Nepal’s electric vehicle imports surge after tax cutsAccording to the Department of Customs, 1,103 battery-powered cars worth Rs3.24 billion entered the country between mid-July and mid-January.
Electric car imports jumped more than twentyfold in the first half of the current fiscal year, with auto dealers attributing the surge to government moves to abolish excise duty and slash customs duty to boost internal consumption of electricity.
According to the Department of Customs, 1,103 electric cars worth Rs3.24 billion entered Nepal during the period mid-July to mid-January. In the same period of the last fiscal year ended mid-July 2021, imports totalled 51 units valued at Rs105.19 million.
“There is no doubt that the sharp rise in electric vehicle imports is due to government policy,” said Krishna Prasad Dulal, immediate past president of the Nepal Automobile Dealers’ Association.
The budget for the current fiscal year slashed import duty on battery-powered autos from 40 to 10 percent in a bid to expand electricity use and promote environment-friendly transportation.
Car dealers say that demand for electric vehicles is very high but production is down in India from where Nepal imports most of its vehicle needs.
“Less than 30 percent of the requirement of electric vehicles is being fulfilled currently,” Dulal said.
Nepali traders were keenly following the 2022-23 Indian budget statement on Tuesday. The Indian budget made a big direct announcement in the form of a new battery swapping policy on electric vehicles.
Indian Finance Minister Nirmala Sitharaman said that there would be increased focus on expanding electric vehicle infrastructure across India, with more charging stations to help vehicle owners to shift to electric with less worry of connectivity.
The policy will facilitate faster rollout of battery swapping centres where car owners would be able to refuel their vehicles by replacing exhausted batteries with charged ones.
This will also save time taken in charging the embedded batteries in electric cars.
Nepal's import data shows that the new policy on battery-powered cars seems to be working effectively as more and more buyers are opting for them.
During the KP Sharma Oli administration, the then finance minister Bishnu Prasad Paudel announced Nepal’s plan to shift from gasoline-powered light vehicles to electric ones by 2031.
The budget statement even announced that the world’s top 10 brands of electric vehicles would be encouraged to set up manufacturing and assembly plants in Nepal by offering them tax subsidies and land on lease.
Following the elimination of excise duty and reduction in customs duty, the price difference between electric and gasoline vehicles ranges from Rs1 million to Rs3 million, depending on the motor capacity.
According to automobile dealers, the lower cost has boosted sales. The price of an electric car starts at Rs2 million, the association said.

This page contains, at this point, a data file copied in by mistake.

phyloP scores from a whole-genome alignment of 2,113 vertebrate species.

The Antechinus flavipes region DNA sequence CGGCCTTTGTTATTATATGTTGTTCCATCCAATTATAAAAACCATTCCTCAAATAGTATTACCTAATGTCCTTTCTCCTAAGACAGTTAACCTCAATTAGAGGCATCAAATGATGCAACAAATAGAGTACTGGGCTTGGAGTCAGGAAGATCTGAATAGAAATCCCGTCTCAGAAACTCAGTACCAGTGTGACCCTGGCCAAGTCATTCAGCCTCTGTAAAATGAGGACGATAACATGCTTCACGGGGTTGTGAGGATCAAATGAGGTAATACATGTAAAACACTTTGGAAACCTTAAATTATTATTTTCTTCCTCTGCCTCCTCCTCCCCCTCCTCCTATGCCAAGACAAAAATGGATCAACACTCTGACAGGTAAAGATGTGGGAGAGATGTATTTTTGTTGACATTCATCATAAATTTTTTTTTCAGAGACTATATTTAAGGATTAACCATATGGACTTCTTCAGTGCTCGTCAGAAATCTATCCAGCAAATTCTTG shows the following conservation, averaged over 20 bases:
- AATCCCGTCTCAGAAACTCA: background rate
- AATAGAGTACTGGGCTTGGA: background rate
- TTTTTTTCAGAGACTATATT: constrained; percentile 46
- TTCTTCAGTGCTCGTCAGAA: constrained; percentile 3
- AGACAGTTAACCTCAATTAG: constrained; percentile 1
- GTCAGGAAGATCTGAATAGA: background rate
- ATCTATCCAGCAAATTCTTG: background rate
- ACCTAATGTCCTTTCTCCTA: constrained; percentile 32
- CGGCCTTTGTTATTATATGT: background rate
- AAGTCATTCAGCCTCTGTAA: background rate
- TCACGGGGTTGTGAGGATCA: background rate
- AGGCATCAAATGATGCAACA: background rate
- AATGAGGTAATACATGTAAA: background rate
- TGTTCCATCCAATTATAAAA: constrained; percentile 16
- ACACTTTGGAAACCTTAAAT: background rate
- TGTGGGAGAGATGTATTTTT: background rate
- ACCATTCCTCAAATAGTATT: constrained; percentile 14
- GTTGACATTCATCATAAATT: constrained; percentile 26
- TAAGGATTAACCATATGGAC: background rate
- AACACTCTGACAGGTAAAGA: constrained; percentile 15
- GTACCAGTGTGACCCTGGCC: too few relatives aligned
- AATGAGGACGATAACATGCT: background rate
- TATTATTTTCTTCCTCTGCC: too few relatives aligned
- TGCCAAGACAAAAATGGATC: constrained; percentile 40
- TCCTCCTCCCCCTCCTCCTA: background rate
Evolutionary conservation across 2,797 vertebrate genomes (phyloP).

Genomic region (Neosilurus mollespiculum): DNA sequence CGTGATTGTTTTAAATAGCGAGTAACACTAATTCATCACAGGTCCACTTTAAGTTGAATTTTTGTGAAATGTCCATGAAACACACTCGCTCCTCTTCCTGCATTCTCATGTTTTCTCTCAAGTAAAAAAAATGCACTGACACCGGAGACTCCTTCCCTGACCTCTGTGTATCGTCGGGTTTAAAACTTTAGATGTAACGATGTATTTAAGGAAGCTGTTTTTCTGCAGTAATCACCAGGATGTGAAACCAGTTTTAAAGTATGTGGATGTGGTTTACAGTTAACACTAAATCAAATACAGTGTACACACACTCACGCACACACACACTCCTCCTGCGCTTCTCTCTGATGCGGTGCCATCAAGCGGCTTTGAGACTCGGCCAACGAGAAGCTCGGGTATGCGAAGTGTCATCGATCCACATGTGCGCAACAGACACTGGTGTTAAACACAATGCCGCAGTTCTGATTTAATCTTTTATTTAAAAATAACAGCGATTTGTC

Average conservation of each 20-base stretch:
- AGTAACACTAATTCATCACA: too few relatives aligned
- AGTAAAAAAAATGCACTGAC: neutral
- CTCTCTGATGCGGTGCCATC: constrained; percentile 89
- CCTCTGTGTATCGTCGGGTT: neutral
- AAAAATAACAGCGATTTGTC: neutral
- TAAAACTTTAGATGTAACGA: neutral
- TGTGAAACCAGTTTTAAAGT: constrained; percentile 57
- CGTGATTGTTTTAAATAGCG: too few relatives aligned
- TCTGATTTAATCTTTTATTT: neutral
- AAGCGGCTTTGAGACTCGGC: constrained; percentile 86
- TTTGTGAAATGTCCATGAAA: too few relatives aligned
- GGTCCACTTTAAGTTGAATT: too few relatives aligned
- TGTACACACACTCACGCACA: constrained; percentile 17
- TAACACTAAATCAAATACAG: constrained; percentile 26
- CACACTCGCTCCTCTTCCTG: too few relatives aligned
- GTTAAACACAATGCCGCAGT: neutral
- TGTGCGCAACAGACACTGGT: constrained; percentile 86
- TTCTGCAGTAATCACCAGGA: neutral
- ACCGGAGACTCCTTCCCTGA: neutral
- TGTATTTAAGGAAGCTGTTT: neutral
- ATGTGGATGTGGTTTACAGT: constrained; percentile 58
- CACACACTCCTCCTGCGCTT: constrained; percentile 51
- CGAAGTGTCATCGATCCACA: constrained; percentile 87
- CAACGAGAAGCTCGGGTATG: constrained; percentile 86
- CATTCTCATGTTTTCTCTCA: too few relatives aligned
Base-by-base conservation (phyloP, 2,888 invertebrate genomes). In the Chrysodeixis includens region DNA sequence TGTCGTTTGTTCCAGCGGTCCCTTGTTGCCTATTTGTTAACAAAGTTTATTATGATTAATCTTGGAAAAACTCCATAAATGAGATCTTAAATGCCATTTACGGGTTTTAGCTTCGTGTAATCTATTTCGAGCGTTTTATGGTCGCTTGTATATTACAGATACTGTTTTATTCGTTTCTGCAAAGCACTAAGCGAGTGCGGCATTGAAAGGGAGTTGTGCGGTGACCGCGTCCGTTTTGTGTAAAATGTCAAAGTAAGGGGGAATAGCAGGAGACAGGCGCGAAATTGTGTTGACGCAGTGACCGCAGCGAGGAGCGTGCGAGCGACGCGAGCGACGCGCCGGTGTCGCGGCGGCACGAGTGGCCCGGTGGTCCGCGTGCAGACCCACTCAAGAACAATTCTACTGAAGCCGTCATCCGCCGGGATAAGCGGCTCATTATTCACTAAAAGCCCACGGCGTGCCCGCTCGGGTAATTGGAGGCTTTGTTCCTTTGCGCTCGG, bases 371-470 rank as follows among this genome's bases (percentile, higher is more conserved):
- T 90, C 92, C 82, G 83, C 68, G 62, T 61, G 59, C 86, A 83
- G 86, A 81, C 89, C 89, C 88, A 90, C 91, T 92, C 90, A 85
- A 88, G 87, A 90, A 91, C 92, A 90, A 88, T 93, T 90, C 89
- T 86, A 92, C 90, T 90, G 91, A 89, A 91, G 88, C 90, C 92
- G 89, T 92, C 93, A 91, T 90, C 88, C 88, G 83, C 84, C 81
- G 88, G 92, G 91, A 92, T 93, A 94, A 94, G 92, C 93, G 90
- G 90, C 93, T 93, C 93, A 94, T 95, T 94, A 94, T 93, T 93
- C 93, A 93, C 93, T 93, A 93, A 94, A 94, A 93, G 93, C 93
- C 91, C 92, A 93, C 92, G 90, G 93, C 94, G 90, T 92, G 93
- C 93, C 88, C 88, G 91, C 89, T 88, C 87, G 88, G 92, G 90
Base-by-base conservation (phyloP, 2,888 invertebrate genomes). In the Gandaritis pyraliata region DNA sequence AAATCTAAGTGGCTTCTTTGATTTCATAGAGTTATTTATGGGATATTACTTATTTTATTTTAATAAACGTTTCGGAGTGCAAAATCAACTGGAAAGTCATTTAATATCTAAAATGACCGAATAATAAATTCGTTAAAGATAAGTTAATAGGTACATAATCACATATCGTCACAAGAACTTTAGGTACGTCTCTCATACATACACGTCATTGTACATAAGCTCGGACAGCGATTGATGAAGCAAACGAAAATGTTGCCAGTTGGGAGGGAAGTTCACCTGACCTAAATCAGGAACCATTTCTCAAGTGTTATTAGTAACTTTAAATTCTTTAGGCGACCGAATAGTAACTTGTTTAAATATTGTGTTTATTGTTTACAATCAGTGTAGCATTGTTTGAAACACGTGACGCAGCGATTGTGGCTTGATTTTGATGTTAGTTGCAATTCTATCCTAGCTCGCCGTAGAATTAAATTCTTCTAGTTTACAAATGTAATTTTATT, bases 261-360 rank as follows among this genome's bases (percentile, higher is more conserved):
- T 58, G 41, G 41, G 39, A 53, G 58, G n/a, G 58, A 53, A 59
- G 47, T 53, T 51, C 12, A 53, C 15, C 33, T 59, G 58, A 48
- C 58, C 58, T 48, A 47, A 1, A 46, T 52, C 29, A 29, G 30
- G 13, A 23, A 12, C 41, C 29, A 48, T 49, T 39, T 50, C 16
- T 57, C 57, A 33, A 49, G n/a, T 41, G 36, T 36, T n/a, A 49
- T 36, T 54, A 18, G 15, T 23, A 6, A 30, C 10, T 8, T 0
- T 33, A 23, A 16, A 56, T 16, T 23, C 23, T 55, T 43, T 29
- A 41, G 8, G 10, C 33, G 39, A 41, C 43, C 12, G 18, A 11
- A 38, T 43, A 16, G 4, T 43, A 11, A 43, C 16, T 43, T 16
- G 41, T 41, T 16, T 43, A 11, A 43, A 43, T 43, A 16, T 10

In addition to electric cars, the import of electric two-wheelers also soared by more than double in the first six months of the current fiscal year 2021-22.
Nepal imported 1,922 electric motorcycles worth Rs1.67 billion in the first half of the fiscal year compared to 695 units valued at Rs797 million in the same period in the last fiscal year.
A regular electricity supply has attracted more consumers to buy battery-powered vehicles, said automobile dealers. Customers are gradually shifting from gasoline vehicles to electric, they said.
“Besides zero excise and lowered customs duty, buyers have been encouraged by auto loans of up to 80 percent of the price of the car provided by banks and financial institutions. This has boosted electric vehicle sales,” said Sandeep Sharma, marketing manager of Laxmi Intercontinental, the authorised distributor of Hyundai cars in Nepal.
"Demand for Hyundai electric vehicles has surged by more than 50 percent compared to last year," said Sharma. Hyundai maintains 40 charging stations across the country.
“We are receiving more enquiries for the Hyundai Kona and sales are also high,” said Sharma, adding that they were planning to introduce the Hyundai Ioniq 5 in February. Hyundai electric vehicle prices start from Rs5.6 million.
While lower taxes have enthused buyers, electric vehicle prices have increased due to a drop in output, increase in demand and shortage of automobile components, Nepali traders say. Shipping costs have also gone up.
Many countries, including India and China, have announced dates to phase out fossil fuel-run vehicles.
China has announced an ambitious plan to require all new car sales in 2035 to be either hybrids or new-energy vehicles.
India has set a target of 30 percent electric vehicle sales penetration for private cars, 70 percent for commercial vehicles, 40 percent for buses and 80 percent for two- and three-wheelers by 2030.